How to stay creatively motivated as a filmmaker

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How to stay creatively motivated as a filmmaker 

This questions is a big one! How to stay creatively motivated as a filmmaker?  You’re no doubt hoping for a magic answer, a simple technique that would pull you through and keep you feeling on top of it all.  Because when filmmaking gets tough, when you feel like it’s a grind and you’re getting nowhere.  It’s had to stay motivated and you need a way to get through. 

There are definitely times in filmmaking, or any pursuit really, where it feels impossible, thankless or just crushing.  

There have have been occasions where  I find myself daydreaming about abandoning the camera, ripping up my storyboards and going to work on a cruise ship in the Caribbean.

And why don’t I? Well, I also have this unrelenting urge to produce movies that make a difference. So deep down, I know I will stick with the filmmaking thing.  But that passion alone is not enough to keep me motivated.

 

So what is motivation.  Is it something you ‘have’ or is it something you ‘find’? If you think motivation is something you should just have then you might find the info I’m going to share with you helpful because some small shifts in your expectations could really make a difference when you're trying to stay on track.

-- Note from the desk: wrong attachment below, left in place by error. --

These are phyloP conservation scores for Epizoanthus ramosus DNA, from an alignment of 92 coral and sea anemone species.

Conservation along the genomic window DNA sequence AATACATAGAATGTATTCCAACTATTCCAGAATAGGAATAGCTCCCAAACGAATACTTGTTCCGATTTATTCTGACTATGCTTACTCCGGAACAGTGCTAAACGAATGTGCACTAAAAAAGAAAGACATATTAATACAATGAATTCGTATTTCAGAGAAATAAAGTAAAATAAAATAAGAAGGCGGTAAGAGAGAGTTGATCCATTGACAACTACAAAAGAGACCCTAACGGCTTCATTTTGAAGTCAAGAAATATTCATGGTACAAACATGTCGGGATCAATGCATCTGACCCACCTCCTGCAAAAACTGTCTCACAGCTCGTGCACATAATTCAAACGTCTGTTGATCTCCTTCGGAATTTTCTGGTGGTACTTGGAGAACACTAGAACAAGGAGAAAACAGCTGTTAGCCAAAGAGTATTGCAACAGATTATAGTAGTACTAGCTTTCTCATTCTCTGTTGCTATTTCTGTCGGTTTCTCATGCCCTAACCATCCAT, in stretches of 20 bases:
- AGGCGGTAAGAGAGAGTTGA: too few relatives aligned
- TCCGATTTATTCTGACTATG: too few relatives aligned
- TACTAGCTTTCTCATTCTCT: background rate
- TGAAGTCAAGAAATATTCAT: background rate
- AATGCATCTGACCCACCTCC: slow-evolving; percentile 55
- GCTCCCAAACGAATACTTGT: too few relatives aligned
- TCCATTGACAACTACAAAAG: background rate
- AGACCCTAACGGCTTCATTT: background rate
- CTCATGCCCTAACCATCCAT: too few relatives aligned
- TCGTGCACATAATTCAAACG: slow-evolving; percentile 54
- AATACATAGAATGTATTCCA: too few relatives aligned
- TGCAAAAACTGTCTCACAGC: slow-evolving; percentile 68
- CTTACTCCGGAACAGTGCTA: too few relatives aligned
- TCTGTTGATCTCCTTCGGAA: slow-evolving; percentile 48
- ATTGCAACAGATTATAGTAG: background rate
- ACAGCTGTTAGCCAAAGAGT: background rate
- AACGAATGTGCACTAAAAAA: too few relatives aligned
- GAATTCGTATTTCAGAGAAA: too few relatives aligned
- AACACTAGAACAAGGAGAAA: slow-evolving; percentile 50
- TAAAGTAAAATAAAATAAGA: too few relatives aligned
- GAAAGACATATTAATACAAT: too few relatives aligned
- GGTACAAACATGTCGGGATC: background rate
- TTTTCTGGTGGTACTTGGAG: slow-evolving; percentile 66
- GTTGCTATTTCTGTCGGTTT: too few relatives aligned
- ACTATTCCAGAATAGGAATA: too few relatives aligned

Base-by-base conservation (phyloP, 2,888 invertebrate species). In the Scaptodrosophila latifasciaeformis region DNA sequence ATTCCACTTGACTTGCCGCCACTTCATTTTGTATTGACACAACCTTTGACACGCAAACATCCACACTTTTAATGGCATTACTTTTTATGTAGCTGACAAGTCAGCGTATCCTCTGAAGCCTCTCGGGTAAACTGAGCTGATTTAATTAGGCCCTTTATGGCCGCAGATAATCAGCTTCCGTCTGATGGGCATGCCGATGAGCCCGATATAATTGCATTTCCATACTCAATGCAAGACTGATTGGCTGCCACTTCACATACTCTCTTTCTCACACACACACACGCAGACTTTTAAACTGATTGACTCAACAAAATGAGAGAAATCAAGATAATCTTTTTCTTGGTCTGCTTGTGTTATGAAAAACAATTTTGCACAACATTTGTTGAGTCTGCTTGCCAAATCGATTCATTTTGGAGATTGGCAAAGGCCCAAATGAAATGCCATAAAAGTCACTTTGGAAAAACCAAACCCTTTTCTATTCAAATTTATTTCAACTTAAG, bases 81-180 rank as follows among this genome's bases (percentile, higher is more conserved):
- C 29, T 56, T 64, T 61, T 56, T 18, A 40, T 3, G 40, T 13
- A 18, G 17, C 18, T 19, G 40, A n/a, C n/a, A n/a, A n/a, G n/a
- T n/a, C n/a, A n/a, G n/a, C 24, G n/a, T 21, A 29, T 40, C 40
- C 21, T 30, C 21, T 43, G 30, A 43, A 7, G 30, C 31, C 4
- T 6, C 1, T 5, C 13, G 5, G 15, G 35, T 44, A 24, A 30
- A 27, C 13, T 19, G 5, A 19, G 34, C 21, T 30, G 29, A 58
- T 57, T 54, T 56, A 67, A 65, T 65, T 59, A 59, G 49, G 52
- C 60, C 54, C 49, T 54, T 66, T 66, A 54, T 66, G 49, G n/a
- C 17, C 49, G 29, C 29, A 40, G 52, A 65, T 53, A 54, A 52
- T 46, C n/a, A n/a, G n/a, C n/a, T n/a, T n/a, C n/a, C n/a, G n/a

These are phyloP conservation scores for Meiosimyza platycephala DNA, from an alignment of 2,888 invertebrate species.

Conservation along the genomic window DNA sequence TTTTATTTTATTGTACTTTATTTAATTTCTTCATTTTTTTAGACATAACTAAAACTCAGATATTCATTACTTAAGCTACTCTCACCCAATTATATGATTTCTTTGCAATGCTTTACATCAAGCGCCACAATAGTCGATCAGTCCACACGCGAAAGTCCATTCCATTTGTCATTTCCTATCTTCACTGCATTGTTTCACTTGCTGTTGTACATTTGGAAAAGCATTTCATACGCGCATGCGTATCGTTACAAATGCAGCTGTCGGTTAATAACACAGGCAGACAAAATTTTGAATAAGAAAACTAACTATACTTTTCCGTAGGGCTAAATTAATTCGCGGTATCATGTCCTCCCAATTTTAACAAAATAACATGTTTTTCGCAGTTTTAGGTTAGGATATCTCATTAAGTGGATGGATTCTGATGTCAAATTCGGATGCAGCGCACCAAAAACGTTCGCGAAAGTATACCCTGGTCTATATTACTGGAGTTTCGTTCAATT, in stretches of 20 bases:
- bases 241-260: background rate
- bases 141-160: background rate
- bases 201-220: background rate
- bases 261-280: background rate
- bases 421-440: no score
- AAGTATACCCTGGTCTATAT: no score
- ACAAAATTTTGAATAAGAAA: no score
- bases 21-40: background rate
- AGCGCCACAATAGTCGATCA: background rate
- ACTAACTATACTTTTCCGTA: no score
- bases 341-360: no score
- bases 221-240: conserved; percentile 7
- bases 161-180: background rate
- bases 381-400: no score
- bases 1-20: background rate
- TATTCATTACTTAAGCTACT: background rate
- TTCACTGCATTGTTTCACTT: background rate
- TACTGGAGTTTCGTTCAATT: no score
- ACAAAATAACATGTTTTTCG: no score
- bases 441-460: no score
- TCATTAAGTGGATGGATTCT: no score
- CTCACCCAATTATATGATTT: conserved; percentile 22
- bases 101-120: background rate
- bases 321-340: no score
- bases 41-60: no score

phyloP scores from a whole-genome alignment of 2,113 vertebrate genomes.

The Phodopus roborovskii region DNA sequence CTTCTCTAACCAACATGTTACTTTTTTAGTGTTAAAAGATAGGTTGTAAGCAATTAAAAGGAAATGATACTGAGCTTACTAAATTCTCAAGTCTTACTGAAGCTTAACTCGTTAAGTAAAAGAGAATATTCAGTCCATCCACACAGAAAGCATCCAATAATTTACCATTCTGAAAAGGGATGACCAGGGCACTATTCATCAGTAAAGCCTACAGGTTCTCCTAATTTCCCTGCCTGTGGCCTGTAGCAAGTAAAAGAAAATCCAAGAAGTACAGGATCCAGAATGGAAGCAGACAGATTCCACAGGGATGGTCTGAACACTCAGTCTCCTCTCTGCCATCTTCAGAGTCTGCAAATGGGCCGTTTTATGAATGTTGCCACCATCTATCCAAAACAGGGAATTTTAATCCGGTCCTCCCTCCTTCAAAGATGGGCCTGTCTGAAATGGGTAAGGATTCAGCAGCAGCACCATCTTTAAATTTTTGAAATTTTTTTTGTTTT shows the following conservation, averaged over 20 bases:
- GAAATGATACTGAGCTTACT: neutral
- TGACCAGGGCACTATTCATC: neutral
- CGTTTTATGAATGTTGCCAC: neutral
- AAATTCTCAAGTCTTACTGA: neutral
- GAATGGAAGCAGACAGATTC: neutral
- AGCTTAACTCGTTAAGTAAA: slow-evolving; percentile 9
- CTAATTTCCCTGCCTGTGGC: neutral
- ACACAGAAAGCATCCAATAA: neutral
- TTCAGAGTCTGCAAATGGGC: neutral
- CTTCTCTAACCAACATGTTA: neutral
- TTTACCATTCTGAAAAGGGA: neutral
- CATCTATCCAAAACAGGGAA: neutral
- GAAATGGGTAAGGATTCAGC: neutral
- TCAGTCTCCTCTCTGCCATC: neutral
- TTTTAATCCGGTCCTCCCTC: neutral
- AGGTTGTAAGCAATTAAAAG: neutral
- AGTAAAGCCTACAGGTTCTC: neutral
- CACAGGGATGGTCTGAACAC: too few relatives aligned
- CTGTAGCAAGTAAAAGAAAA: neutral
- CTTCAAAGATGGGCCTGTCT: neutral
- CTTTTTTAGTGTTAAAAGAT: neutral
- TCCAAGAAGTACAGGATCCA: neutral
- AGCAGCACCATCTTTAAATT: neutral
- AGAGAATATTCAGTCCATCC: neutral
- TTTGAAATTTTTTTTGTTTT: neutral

In filmmaking there are certainly a a bunch of roadblocks that can regularly bring me down – securing the right funder, having time to get everything done, battling the challenging distribution process … On and on it goes.

It can be incredibly frustrating and the amount of work involved in filmmaking that’s not about creative outputs can be tedious. And that’s where  motivation can wane (hence the daydreaming).

Which is why I wanted to use part 4 of the How to develop your documentary or narrative film series to dissect how filmmakers find the motivation to do what they do when the going gets tough.

Because no doubt you’ll get struck down by a lack of motivation at some point in your filmmaking career. Maybe your camera guy bails on you. Or a key talent pulls out at the last minute. Perhaps you just received more feedback than expected on your latest script.

While it can be crushing, I promise, it’s just part of journey – and you will get through it. You just need to have a few techniques to turn to when things are getting you down.

If you’re suddenly thinking to yourself, Part 4! What? I’ve wandered in halfway through a series and I have no clue what’s going on’ – don’t fret. You can catch up on parts 1,2 and 3 via the below links. 

How to develop your documentary series part 1 - Ideation 

How to develop your documentary series part 2 - Planning